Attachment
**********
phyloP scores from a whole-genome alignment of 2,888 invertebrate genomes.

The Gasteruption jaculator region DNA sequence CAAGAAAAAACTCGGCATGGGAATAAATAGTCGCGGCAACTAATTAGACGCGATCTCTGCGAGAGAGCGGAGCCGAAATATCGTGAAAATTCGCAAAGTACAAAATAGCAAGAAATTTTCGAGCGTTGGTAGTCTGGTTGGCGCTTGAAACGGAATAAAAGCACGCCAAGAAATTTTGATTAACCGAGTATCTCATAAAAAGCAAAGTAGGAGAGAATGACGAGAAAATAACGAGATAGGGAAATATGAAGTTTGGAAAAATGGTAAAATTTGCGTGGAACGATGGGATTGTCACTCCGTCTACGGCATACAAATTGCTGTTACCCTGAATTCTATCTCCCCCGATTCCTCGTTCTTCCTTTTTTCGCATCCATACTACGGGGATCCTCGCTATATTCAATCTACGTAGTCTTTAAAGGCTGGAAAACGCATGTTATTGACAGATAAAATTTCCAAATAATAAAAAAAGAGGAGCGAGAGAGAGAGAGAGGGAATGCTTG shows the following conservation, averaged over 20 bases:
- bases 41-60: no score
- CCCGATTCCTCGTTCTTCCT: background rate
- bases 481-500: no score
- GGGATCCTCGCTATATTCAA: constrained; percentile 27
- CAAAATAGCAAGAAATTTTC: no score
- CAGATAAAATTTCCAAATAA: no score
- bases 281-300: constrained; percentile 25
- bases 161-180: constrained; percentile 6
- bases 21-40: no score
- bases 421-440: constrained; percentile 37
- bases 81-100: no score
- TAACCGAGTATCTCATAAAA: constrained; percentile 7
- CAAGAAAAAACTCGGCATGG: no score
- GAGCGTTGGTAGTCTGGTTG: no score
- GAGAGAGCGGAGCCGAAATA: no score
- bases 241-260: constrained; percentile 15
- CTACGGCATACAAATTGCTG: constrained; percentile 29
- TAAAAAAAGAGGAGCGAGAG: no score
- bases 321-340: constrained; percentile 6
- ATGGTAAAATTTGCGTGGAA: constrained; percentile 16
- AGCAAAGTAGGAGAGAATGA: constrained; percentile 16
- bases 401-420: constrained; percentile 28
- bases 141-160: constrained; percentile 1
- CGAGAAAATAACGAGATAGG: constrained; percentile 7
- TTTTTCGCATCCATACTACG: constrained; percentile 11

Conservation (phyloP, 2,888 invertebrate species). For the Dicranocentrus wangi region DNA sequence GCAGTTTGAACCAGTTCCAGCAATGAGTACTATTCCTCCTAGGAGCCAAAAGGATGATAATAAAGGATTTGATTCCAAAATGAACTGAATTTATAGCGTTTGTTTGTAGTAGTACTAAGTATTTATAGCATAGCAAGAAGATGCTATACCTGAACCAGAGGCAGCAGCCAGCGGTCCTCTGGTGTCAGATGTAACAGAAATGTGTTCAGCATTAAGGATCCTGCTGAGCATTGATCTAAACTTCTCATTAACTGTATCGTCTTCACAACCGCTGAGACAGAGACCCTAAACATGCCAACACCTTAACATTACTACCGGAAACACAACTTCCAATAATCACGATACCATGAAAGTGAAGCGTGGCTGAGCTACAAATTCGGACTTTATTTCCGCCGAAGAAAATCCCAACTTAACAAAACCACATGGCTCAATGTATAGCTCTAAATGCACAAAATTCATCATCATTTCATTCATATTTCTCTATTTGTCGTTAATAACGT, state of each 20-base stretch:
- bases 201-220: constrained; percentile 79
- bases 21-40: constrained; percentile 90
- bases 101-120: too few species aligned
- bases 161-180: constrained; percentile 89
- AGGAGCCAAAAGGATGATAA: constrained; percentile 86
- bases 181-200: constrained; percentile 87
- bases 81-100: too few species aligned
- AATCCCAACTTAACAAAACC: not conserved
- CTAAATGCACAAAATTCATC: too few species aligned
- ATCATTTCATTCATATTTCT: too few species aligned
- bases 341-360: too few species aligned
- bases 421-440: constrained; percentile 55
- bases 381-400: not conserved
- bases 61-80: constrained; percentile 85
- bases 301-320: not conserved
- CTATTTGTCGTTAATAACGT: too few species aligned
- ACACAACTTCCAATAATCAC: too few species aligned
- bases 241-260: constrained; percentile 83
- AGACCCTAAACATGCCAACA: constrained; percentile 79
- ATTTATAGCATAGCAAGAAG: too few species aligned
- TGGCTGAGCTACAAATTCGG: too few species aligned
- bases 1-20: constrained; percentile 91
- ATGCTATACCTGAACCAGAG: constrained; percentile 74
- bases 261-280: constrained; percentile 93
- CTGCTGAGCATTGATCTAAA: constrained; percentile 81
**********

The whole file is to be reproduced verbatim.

phyloP scores from a whole-genome alignment of 2,888 invertebrate genomes.

The Gasteruption jaculator region DNA sequence CAAGAAAAAACTCGGCATGGGAATAAATAGTCGCGGCAACTAATTAGACGCGATCTCTGCGAGAGAGCGGAGCCGAAATATCGTGAAAATTCGCAAAGTACAAAATAGCAAGAAATTTTCGAGCGTTGGTAGTCTGGTTGGCGCTTGAAACGGAATAAAAGCACGCCAAGAAATTTTGATTAACCGAGTATCTCATAAAAAGCAAAGTAGGAGAGAATGACGAGAAAATAACGAGATAGGGAAATATGAAGTTTGGAAAAATGGTAAAATTTGCGTGGAACGATGGGATTGTCACTCCGTCTACGGCATACAAATTGCTGTTACCCTGAATTCTATCTCCCCCGATTCCTCGTTCTTCCTTTTTTCGCATCCATACTACGGGGATCCTCGCTATATTCAATCTACGTAGTCTTTAAAGGCTGGAAAACGCATGTTATTGACAGATAAAATTTCCAAATAATAAAAAAAGAGGAGCGAGAGAGAGAGAGAGGGAATGCTTG shows the following conservation, averaged over 20 bases:
- bases 41-60: no score
- CCCGATTCCTCGTTCTTCCT: background rate
- bases 481-500: no score
- GGGATCCTCGCTATATTCAA: constrained; percentile 27
- CAAAATAGCAAGAAATTTTC: no score
- CAGATAAAATTTCCAAATAA: no score
- bases 281-300: constrained; percentile 25
- bases 161-180: constrained; percentile 6
- bases 21-40: no score
- bases 421-440: constrained; percentile 37
- bases 81-100: no score
- TAACCGAGTATCTCATAAAA: constrained; percentile 7
- CAAGAAAAAACTCGGCATGG: no score
- GAGCGTTGGTAGTCTGGTTG: no score
- GAGAGAGCGGAGCCGAAATA: no score
- bases 241-260: constrained; percentile 15
- CTACGGCATACAAATTGCTG: constrained; percentile 29
- TAAAAAAAGAGGAGCGAGAG: no score
- bases 321-340: constrained; percentile 6
- ATGGTAAAATTTGCGTGGAA: constrained; percentile 16
- AGCAAAGTAGGAGAGAATGA: constrained; percentile 16
- bases 401-420: constrained; percentile 28
- bases 141-160: constrained; percentile 1
- CGAGAAAATAACGAGATAGG: constrained; percentile 7
- TTTTTCGCATCCATACTACG: constrained; percentile 11

Conservation (phyloP, 2,888 invertebrate species). For the Dicranocentrus wangi region DNA sequence GCAGTTTGAACCAGTTCCAGCAATGAGTACTATTCCTCCTAGGAGCCAAAAGGATGATAATAAAGGATTTGATTCCAAAATGAACTGAATTTATAGCGTTTGTTTGTAGTAGTACTAAGTATTTATAGCATAGCAAGAAGATGCTATACCTGAACCAGAGGCAGCAGCCAGCGGTCCTCTGGTGTCAGATGTAACAGAAATGTGTTCAGCATTAAGGATCCTGCTGAGCATTGATCTAAACTTCTCATTAACTGTATCGTCTTCACAACCGCTGAGACAGAGACCCTAAACATGCCAACACCTTAACATTACTACCGGAAACACAACTTCCAATAATCACGATACCATGAAAGTGAAGCGTGGCTGAGCTACAAATTCGGACTTTATTTCCGCCGAAGAAAATCCCAACTTAACAAAACCACATGGCTCAATGTATAGCTCTAAATGCACAAAATTCATCATCATTTCATTCATATTTCTCTATTTGTCGTTAATAACGT, state of each 20-base stretch:
- bases 201-220: constrained; percentile 79
- bases 21-40: constrained; percentile 90
- bases 101-120: too few species aligned
- bases 161-180: constrained; percentile 89
- AGGAGCCAAAAGGATGATAA: constrained; percentile 86
- bases 181-200: constrained; percentile 87
- bases 81-100: too few species aligned
- AATCCCAACTTAACAAAACC: not conserved
- CTAAATGCACAAAATTCATC: too few species aligned
- ATCATTTCATTCATATTTCT: too few species aligned
- bases 341-360: too few species aligned
- bases 421-440: constrained; percentile 55
- bases 381-400: not conserved
- bases 61-80: constrained; percentile 85
- bases 301-320: not conserved
- CTATTTGTCGTTAATAACGT: too few species aligned
- ACACAACTTCCAATAATCAC: too few species aligned
- bases 241-260: constrained; percentile 83
- AGACCCTAAACATGCCAACA: constrained; percentile 79
- ATTTATAGCATAGCAAGAAG: too few species aligned
- TGGCTGAGCTACAAATTCGG: too few species aligned
- bases 1-20: constrained; percentile 91
- ATGCTATACCTGAACCAGAG: constrained; percentile 74
- bases 261-280: constrained; percentile 93
- CTGCTGAGCATTGATCTAAA: constrained; percentile 81